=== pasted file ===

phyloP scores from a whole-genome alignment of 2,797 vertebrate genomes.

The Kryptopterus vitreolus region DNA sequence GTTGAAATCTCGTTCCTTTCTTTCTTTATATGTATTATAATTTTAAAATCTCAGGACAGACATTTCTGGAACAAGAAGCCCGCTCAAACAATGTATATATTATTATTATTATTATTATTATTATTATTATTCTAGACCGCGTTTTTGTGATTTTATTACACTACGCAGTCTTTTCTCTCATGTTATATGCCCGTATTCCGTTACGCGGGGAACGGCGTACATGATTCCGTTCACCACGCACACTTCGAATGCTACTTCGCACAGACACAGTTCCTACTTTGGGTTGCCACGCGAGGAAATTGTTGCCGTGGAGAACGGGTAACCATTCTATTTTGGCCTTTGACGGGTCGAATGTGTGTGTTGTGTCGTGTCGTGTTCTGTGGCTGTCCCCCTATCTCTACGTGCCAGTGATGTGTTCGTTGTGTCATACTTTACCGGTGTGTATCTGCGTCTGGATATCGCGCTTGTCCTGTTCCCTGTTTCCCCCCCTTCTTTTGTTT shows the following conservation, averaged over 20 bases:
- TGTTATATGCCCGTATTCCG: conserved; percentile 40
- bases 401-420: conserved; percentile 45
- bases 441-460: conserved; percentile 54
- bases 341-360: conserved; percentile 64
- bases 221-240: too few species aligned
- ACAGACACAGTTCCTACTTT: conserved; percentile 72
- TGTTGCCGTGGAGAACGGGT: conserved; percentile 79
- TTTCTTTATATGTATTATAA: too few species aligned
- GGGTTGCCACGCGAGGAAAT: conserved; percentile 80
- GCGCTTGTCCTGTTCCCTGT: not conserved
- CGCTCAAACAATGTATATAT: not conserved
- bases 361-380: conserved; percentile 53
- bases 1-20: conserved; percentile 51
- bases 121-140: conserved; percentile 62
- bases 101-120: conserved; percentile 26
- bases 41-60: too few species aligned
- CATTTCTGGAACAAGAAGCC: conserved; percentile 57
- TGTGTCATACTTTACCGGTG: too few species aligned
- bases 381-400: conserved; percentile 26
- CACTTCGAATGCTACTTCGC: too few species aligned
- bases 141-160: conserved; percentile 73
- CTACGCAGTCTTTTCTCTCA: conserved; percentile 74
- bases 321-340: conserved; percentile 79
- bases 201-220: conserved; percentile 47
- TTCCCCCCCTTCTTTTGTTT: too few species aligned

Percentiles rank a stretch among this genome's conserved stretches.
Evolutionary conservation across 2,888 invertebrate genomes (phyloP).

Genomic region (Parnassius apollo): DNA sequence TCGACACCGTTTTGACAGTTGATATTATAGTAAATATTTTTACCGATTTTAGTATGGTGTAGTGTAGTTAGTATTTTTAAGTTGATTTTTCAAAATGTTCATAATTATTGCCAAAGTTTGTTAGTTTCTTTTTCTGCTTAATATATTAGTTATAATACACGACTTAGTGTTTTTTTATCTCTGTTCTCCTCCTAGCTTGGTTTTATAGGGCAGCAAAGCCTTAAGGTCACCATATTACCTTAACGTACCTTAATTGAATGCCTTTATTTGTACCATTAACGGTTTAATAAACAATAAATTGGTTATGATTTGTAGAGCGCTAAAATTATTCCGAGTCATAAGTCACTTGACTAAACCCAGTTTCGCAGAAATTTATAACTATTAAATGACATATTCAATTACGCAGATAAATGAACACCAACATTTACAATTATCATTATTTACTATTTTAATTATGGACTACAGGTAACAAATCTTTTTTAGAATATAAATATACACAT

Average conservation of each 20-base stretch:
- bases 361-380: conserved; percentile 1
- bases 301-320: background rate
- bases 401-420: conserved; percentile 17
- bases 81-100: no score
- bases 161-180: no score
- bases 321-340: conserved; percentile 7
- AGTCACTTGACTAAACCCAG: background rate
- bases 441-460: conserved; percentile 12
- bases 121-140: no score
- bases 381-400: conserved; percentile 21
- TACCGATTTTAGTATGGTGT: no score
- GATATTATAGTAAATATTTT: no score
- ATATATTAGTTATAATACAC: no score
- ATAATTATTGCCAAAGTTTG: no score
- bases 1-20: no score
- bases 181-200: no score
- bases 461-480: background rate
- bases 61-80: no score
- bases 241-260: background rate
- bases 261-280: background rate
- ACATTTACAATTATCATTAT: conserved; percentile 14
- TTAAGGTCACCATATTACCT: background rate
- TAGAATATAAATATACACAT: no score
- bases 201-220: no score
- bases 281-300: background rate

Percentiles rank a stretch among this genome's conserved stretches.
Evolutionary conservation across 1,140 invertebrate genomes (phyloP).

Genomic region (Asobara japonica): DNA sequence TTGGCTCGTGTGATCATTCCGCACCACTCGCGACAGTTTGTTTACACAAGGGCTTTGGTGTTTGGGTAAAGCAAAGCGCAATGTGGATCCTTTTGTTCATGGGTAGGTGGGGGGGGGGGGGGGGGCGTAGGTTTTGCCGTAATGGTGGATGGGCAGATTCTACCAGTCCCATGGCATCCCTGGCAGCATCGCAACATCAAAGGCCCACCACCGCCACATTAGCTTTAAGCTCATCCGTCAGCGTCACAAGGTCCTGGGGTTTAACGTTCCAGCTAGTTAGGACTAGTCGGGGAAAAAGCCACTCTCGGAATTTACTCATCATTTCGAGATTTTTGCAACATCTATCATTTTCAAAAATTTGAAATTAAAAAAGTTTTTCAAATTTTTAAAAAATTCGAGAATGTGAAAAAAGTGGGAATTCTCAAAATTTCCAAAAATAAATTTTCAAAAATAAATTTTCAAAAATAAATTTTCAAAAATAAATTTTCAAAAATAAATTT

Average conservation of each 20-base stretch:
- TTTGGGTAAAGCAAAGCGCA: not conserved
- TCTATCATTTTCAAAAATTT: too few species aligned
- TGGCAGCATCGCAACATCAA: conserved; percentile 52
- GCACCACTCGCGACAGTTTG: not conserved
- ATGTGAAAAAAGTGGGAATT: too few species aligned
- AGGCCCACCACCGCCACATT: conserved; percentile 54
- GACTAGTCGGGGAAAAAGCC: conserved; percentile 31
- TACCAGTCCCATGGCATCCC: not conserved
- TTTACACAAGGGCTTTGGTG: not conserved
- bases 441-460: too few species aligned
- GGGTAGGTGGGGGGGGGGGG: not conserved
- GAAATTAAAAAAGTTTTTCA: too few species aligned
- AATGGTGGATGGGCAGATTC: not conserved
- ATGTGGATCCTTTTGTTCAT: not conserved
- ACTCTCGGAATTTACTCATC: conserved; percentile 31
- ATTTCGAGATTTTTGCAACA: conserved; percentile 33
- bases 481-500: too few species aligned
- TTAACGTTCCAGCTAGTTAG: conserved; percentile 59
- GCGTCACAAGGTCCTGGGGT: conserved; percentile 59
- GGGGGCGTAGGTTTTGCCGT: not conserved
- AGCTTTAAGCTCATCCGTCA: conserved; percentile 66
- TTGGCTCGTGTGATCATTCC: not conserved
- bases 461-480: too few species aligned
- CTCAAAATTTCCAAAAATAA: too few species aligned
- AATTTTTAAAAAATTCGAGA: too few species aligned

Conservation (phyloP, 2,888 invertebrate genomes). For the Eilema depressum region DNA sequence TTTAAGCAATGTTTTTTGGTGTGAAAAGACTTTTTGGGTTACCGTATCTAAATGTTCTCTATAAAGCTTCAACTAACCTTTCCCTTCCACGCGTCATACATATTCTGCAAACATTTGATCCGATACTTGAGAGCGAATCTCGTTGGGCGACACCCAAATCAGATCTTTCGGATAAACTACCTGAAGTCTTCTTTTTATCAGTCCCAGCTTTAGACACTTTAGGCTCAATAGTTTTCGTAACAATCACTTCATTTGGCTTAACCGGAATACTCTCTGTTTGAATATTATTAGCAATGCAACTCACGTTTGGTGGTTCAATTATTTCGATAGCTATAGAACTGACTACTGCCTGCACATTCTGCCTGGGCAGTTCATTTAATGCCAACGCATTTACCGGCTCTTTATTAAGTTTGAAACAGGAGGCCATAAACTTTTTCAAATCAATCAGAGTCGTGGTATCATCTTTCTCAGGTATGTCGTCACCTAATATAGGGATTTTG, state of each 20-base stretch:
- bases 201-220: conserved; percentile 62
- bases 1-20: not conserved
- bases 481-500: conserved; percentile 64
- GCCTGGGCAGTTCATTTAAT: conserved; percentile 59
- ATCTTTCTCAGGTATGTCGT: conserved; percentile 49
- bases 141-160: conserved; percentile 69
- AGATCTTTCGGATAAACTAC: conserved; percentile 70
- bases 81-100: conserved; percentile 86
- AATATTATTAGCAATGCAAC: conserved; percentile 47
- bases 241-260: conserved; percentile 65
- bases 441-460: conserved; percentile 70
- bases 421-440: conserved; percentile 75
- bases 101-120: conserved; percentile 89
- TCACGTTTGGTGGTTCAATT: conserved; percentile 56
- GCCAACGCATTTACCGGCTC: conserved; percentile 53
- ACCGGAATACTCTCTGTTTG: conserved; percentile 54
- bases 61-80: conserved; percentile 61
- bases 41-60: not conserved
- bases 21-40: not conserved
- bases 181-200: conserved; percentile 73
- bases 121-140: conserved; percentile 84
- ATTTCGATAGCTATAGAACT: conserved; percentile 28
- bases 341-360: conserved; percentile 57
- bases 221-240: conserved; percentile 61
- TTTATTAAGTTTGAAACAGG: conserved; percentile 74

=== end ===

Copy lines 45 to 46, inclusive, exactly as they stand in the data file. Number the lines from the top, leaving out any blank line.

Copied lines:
- ATAATTATTGCCAAAGTTTG: no score
- bases 1-20: no score